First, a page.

Oddly enough, this assertion focuses on their admittance to Ivy League universities, where Asian student enrollment is more than double that of Black student enrollment at Brown, Columbia, Cornell, Dartmouth, The University of Pennsylvania, Princeton, and Yale. The only Ivy where the gap is closing is Harvard University, which recently enrolled 27.9% Asian students and 15.2% African American students into the class of 2026.

The other grossly misinformed party in this debate is one of the Supreme Court justices, who benefited from Affirmative Action when he was nominated to the court in 1991 by Republican president George H. W. Bush.

Chief Justice Clarence Thomas recently stated that he didn’t “put much stock” in the benefits of diversity, outright dismissing decades of research that has determined that campus cultural diversity enriches the educational experience by improving communication, challenging stereotypes, and preparing students for the workforce.

By extension, studies have also examined the benefits of workplace diversity and determined that diverse organizations often perform better financially and in terms of productivity and creativity, while diverse faculty and staff benefit students in enumerable ways.

Studies have determined that Black students at the K-12 level perform better and are more likely to go on to college when they’ve had at least one Black teacher; and white students who have the opportunity to learn from teachers of diverse racial and ethnic backgrounds unlearn stereotypes and expand their knowledge and understanding of the world around them.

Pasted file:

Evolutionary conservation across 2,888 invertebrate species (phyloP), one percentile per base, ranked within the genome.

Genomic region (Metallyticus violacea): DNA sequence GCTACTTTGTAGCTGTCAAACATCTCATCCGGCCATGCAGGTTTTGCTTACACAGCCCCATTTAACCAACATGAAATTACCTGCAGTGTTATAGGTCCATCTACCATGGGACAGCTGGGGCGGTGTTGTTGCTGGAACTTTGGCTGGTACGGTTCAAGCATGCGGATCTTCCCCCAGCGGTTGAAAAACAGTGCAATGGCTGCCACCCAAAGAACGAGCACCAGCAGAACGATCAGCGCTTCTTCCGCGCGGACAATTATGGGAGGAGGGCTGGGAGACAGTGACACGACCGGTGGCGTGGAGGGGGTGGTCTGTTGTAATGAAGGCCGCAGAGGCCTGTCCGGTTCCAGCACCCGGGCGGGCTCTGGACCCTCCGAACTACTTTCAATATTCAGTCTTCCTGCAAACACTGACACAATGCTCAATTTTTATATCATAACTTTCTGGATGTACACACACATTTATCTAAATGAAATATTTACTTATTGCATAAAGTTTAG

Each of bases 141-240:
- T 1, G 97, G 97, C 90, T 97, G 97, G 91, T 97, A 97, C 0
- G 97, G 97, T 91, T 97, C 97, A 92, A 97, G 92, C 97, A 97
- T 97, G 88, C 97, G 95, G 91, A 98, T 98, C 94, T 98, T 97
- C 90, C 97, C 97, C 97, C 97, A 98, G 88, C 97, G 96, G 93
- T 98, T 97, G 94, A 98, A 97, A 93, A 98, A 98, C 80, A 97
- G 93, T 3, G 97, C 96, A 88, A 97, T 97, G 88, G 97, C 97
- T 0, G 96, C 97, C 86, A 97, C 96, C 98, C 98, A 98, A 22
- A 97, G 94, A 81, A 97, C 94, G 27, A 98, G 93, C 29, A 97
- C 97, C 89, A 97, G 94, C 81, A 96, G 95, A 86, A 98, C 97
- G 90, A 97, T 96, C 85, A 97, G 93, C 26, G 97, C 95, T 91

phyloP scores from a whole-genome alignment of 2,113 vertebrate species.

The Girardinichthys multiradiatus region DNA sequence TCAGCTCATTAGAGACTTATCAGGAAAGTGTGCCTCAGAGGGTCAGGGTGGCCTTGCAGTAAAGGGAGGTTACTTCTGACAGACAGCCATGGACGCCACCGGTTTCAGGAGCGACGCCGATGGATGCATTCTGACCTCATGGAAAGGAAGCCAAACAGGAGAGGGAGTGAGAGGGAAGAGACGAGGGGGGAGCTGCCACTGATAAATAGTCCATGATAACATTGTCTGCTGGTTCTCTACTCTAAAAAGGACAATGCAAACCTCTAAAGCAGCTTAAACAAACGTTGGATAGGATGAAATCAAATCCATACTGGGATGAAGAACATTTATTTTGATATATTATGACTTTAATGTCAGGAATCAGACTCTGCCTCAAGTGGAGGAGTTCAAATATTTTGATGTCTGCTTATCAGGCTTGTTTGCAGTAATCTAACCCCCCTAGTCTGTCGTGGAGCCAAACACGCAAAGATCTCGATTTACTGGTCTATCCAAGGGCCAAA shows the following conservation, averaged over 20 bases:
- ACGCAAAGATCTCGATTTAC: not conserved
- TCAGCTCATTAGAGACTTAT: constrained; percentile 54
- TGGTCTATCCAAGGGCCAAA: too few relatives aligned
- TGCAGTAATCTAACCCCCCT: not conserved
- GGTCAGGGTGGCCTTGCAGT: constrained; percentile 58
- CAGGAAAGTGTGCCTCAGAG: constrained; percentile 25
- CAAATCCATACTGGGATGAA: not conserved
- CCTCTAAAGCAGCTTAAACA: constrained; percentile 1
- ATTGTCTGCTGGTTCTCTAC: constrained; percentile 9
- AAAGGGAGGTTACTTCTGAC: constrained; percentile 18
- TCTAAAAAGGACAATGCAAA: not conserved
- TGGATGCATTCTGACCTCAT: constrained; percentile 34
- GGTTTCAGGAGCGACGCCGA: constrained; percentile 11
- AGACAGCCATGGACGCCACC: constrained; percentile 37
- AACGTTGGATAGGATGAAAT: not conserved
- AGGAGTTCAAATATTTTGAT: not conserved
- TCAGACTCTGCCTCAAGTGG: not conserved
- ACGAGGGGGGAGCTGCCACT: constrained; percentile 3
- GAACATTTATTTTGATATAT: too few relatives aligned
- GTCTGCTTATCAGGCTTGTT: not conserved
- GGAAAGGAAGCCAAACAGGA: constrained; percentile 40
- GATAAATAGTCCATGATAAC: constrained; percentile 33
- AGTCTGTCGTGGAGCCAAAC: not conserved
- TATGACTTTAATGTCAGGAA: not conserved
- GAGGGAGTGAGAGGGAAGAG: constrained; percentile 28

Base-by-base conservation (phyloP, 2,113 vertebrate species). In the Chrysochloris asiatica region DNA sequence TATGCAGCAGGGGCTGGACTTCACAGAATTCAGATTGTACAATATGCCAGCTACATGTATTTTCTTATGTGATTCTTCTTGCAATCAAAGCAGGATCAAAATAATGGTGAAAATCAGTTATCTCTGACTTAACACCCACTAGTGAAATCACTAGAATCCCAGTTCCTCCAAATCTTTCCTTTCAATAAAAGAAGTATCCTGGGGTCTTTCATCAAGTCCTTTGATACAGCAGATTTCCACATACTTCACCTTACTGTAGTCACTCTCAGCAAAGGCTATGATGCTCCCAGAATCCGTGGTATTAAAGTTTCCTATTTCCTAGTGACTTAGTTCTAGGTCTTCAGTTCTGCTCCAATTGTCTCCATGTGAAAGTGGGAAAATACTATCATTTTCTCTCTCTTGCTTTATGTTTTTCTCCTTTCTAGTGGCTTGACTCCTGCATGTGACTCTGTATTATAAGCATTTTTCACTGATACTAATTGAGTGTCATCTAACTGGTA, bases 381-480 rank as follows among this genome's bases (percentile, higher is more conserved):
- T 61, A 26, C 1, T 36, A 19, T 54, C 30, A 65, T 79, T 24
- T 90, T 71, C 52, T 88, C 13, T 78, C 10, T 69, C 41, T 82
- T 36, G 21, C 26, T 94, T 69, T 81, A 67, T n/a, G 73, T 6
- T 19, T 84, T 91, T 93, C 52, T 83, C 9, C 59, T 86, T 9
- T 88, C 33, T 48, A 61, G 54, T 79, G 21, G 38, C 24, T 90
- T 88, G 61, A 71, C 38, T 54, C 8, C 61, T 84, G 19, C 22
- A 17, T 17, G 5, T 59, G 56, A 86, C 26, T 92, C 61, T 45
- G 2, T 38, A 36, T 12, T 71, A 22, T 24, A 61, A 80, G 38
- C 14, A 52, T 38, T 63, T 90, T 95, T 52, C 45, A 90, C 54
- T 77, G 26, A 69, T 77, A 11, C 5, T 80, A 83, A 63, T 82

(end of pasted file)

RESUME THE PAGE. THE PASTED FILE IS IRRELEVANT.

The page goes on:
Having been a college professor for more than 25 years, I can attest to the value-added for my students because they often share those sentiments with me. I have had countless white students share that I am the first Black teacher they ever had, not just in college but in their entire lives.

Further, a white female student recently shared that she learned more in the first month of my class about the contribution of Black people to American history than she’d ever learned before.

Moreover, students of all backgrounds can see that Black women are not the loud, cackling stereotypes that some media would have them believe.

In short, the students at the forefront of this battle against Affirmative Action are wrong; Judge Thomas is wrong; and both are playing right into the hands of those who wish to maintain white supremacy. As such, we all lose.


T’Shaka, O. (2012). “Africana Studies Department History: San Francisco State University,” The Journal of Pan African Studies, vol.5, no.7.

“The Top 5 Ways That Diversity in Education Benefits Students’ Success,” University of Florida, College of Journalism and Communication.

BIO: Dr. Donnetrice Allison serves as Chair of the Africana Studies Program and has worked at Stockton since 2004. She served in various leadership capacities and has also engaged in significant community outreach, including her recent work with several K-12 school districts to assist them in decolonizing their curricula, including more voices of people of color, and developing required courses in African American history.